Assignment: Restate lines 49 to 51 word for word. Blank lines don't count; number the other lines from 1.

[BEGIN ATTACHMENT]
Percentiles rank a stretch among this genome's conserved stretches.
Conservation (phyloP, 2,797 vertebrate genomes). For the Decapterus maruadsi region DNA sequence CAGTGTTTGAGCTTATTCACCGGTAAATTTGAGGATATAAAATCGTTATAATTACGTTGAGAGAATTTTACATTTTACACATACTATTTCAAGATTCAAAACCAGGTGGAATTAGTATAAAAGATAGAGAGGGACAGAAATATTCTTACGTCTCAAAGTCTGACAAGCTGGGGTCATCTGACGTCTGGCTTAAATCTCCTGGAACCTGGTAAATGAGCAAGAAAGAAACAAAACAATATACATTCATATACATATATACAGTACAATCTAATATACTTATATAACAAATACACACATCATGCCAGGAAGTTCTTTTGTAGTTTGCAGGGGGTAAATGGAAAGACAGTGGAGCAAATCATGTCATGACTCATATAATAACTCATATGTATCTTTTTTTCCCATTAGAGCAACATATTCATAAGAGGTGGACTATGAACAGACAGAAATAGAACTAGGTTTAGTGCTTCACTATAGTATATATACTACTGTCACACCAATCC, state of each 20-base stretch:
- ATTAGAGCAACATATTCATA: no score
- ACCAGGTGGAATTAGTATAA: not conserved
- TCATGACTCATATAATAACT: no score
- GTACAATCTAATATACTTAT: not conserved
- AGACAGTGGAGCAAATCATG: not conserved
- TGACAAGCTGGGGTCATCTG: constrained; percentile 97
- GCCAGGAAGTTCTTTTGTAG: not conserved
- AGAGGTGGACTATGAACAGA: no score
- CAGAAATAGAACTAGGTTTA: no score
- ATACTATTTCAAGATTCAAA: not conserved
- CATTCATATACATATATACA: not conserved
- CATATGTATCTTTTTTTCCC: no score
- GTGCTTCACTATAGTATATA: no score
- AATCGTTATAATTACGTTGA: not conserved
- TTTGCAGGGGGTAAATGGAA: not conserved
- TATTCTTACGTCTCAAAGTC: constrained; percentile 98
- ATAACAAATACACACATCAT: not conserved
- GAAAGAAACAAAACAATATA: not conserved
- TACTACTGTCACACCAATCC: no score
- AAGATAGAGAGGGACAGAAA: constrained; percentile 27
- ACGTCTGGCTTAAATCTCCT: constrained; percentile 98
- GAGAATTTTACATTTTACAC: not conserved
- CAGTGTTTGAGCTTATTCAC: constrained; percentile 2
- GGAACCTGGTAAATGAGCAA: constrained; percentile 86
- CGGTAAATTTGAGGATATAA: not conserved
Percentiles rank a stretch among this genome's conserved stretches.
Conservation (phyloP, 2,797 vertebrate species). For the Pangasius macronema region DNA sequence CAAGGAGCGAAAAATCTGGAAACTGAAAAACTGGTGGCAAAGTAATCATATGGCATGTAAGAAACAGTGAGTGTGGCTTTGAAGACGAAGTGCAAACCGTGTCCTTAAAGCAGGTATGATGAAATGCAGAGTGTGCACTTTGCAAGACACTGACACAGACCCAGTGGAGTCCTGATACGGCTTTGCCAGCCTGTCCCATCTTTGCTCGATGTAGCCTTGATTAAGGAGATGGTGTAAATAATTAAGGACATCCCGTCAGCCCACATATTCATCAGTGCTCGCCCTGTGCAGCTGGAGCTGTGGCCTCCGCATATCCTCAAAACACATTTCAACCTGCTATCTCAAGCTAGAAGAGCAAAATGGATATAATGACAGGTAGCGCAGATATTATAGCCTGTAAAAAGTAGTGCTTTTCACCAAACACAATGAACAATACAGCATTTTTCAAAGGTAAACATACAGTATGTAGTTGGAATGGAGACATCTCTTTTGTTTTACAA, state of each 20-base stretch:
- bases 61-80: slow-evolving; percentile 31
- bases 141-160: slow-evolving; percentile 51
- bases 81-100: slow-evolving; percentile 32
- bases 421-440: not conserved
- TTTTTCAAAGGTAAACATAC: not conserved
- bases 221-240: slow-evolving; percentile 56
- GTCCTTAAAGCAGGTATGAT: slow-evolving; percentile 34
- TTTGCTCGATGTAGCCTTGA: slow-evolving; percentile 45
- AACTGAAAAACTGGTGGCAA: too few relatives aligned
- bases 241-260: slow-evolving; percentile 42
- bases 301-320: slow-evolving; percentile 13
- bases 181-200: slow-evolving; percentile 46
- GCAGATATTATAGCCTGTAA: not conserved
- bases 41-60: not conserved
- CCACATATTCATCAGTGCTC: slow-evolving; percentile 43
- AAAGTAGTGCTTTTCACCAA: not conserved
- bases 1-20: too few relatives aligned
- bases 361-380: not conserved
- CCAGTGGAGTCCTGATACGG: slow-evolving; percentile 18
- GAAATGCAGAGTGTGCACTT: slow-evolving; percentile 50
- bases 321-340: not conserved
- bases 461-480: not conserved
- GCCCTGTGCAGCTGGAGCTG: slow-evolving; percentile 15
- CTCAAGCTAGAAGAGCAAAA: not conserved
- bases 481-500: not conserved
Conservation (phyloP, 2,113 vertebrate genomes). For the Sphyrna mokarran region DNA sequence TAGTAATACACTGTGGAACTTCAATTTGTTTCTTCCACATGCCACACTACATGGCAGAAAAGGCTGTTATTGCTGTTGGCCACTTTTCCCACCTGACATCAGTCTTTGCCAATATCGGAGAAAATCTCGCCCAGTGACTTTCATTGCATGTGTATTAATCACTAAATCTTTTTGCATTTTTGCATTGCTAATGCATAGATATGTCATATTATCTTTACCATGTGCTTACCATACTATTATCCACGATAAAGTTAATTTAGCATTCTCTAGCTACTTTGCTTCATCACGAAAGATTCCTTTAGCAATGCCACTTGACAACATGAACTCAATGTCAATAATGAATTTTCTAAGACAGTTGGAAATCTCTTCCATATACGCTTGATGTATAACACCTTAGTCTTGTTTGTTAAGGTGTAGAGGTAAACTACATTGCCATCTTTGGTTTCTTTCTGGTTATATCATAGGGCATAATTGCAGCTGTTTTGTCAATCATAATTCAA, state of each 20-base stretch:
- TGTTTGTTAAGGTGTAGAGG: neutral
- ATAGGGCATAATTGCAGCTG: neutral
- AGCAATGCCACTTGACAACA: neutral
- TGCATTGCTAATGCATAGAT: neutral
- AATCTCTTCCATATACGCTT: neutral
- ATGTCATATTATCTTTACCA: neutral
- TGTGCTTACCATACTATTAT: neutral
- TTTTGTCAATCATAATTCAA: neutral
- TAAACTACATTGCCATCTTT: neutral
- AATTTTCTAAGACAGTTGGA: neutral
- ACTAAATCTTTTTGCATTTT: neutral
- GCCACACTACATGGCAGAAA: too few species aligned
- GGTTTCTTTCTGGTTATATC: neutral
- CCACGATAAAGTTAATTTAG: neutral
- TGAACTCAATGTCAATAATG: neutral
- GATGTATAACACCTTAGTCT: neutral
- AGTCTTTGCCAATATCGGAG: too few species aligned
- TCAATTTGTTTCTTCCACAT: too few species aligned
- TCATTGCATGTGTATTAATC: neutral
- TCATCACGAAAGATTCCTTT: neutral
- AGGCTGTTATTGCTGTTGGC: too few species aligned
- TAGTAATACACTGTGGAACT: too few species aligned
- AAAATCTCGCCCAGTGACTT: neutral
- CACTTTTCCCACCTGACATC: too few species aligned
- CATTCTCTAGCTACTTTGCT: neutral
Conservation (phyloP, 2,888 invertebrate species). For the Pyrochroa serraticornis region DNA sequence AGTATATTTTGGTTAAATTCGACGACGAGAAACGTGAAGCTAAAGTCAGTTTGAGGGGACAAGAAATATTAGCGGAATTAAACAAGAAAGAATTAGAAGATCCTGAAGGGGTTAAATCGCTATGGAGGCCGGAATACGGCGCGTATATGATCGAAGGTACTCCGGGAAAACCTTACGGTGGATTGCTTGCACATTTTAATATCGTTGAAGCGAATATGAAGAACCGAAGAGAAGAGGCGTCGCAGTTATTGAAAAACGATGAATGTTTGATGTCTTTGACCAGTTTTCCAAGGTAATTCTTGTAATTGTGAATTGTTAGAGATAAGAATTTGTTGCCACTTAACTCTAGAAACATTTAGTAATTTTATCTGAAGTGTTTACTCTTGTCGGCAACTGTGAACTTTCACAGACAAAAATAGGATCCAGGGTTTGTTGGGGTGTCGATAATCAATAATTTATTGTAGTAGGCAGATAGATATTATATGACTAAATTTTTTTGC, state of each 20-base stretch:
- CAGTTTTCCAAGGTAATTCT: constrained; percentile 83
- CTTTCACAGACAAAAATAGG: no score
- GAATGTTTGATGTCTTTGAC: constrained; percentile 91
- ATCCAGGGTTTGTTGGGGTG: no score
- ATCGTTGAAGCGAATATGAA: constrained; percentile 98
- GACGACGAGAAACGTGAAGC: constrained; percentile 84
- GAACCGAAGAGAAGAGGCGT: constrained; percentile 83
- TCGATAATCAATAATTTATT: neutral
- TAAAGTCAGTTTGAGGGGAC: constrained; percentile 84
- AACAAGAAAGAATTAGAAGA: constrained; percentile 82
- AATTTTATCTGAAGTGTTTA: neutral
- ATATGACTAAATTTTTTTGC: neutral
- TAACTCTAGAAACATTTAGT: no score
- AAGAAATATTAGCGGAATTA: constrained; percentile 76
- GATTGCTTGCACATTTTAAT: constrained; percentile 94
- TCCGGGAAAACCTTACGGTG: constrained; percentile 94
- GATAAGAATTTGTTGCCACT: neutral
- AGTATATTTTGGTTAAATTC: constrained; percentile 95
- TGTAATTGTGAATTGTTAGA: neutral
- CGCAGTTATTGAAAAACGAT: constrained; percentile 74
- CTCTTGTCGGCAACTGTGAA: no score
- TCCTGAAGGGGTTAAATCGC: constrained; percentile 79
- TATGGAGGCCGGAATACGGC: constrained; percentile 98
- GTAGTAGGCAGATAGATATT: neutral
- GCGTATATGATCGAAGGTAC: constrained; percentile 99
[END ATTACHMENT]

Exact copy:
- GAAATGCAGAGTGTGCACTT: slow-evolving; percentile 50
- bases 321-340: not conserved
- bases 461-480: not conserved